"[Indigenous people] traditionally reported seeing what they called 'a different kind of anta [tapir in Portuguese].' However, the scientific community has never paid much attention to the fact, stating that it was always the same Tapirus terrestris," explains lead author Mario Cozzuol, the paleontologist who first started investigating the new species ten years ago. "They did not give value to local knowledge and thought the locals were wrong. Knowledge of the local community needs to be taken into account and that's what we did in our study, which culminated in the discovery of a new species to science."
A pair of Kobomani tapirs caught on camera trap. The individual on the left is a female and on the right a male. Females of the new species are characterized by a light patch on lower head and neck. Photo courtesy of Fabrício R. Santos.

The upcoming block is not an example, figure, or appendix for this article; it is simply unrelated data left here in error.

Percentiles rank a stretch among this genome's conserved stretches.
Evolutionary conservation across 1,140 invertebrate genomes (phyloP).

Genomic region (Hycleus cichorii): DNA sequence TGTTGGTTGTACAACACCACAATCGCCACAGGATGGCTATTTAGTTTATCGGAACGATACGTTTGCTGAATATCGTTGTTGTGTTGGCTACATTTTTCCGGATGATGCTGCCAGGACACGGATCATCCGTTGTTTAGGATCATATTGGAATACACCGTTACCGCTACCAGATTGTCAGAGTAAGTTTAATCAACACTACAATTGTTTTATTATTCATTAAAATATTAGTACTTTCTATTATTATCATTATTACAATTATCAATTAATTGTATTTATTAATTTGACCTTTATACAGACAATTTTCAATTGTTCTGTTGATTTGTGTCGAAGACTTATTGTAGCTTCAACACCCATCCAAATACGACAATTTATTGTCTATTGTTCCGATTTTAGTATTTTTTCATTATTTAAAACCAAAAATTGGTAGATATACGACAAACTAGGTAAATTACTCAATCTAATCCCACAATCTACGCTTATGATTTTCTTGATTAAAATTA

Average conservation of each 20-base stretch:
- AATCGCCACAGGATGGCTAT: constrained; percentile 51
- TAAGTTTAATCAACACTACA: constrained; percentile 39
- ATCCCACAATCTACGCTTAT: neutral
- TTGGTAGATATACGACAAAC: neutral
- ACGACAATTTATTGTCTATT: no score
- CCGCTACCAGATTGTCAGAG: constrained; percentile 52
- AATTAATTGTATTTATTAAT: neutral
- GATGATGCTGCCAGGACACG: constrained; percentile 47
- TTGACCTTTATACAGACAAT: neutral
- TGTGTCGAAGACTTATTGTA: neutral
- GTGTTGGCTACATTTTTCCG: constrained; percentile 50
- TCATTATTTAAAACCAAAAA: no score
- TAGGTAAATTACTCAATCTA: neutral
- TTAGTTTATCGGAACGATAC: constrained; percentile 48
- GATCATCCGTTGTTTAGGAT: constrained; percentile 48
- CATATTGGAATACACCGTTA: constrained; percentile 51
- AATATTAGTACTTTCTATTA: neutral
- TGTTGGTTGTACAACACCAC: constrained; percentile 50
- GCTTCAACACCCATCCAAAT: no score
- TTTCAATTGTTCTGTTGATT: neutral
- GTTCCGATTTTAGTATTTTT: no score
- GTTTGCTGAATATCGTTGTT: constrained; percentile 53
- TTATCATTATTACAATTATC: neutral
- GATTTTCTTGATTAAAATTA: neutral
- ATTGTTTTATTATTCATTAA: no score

Cozzuol first found evidence of the new species a decade ago while looking at tapir skulls, which were markedly different than any other. Researchers then collected genetic material and tapir specimens from local hunters and the Karitiana Indians. Extensive research into both the tapir's physical appearance (morphology) and its genetics proved that the researchers were indeed dealing with an as-yet-undescribed species of megafauna. Amazingly, this new species of tapir was actually hunted by Theodore Roosevelt in 1912 with a specimen from his exploits still resting in the American Museum of Natural History in New York to this day. At the time of his hunt, Roosevelt wrote that the local hunters called the tapir a "distinct kind."